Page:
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Schizophr Res. 2011 Jan;125(1):54-61. doi: 10.1016/j.schres.2010.10.015. Epub 2010 Nov 12.

A randomized controlled trial of cognitive behavioral therapy for individuals at clinical high risk of psychosis.

Author information

  • 1Department of Psychiatry, University of Calgary, Alberta, Canada. jmadding@ucalgary.ca

Abstract

BACKGROUND:

There has been increasing interest in early detection during the prodromal phase of a psychotic disorder. To date a few treatment studies have been published with some promising results for both pharmacological treatments, using second generation antipsychotics, and psychological interventions, mainly cognitive behavioral therapy. The purpose of this study was to determine first if cognitive behavioral therapy (CBT) was more effective in reducing the rates of conversion compared to a supportive therapy and secondly whether those who received CBT had improved symptoms compared to those who received supportive therapy.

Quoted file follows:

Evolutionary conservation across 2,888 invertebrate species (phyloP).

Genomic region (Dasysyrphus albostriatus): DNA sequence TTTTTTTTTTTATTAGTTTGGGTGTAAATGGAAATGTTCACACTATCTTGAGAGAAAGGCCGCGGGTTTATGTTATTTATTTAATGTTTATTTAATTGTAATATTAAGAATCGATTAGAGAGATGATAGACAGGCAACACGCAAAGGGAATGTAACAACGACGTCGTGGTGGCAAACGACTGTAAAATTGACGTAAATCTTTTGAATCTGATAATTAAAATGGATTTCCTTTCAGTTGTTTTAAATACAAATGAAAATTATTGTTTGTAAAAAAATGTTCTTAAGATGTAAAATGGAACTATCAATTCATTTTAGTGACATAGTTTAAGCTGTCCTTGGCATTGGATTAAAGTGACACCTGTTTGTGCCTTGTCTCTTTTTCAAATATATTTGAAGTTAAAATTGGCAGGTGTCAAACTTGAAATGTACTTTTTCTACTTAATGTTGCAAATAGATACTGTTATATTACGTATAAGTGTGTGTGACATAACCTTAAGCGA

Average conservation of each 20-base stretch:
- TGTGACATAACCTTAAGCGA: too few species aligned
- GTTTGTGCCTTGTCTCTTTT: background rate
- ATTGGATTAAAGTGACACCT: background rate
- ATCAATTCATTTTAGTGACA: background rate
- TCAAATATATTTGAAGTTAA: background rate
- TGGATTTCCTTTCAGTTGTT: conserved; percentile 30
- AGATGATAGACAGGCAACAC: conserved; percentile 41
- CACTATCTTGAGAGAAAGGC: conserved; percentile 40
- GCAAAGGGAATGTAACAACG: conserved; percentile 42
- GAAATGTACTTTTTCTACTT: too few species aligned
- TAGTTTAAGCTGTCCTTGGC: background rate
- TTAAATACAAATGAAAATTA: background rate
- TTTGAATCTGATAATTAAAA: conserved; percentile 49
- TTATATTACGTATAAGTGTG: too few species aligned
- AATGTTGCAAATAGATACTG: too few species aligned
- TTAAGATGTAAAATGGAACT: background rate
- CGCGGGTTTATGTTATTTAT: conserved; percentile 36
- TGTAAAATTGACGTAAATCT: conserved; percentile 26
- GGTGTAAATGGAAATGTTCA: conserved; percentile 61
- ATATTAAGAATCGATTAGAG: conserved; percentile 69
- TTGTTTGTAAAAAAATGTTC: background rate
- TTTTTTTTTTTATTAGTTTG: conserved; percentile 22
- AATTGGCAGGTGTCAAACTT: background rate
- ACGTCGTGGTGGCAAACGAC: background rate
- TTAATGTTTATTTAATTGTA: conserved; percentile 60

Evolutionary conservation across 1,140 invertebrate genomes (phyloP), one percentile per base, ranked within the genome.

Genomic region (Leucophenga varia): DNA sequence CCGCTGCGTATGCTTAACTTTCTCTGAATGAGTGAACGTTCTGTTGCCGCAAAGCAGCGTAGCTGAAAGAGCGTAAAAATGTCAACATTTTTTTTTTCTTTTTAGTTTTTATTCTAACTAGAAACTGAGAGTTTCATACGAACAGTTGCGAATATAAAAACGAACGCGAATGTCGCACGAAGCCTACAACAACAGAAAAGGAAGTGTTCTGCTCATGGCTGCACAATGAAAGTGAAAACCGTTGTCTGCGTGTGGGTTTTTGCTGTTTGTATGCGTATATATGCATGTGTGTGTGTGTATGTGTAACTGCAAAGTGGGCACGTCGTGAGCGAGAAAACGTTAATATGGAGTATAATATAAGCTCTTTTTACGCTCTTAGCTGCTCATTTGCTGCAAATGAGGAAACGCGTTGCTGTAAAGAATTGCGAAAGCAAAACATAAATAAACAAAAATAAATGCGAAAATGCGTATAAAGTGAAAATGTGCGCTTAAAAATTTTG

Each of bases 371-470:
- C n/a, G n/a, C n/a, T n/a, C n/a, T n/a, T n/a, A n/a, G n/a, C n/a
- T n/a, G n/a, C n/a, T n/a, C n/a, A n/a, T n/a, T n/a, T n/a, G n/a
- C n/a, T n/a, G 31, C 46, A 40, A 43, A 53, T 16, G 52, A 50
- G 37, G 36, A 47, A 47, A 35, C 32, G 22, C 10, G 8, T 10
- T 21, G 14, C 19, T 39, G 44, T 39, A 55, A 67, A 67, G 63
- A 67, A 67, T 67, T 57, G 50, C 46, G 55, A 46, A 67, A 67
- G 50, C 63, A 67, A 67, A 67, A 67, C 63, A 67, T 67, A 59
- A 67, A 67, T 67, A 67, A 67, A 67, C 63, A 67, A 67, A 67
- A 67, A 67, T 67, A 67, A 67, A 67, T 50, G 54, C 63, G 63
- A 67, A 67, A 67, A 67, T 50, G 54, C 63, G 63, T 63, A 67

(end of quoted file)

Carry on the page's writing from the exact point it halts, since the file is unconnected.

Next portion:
METHOD:

Fifty-one individuals at clinical high risk of developing psychosis were randomized to CBT or a supportive therapy for up to 6 months. The sample was assessed at 6, 12 and 18 months post baseline on attenuated positive symptoms, negative symptoms, depression, anxiety and social functioning.

RESULTS:

Conversions to psychosis only occurred in the group who received supportive therapy although the difference was not significant. Both groups improved in attenuated positive symptoms, depression and anxiety and neither improved in social functioning and negative symptoms. There were no differences between the two treatment groups. However, the improvement in attenuated positive symptoms was more rapid for the CBT group.

CONCLUSIONS:

There are limitations of this trial and potential explanations for the lack of differences. However, both the results of this study and the possible explanations have significant implications for early detection and intervention in the pre-psychotic phase and for designing future treatments.

Copyright © 2010 Elsevier B.V. All rights reserved.

PMID:
21074974
[PubMed - indexed for MEDLINE]
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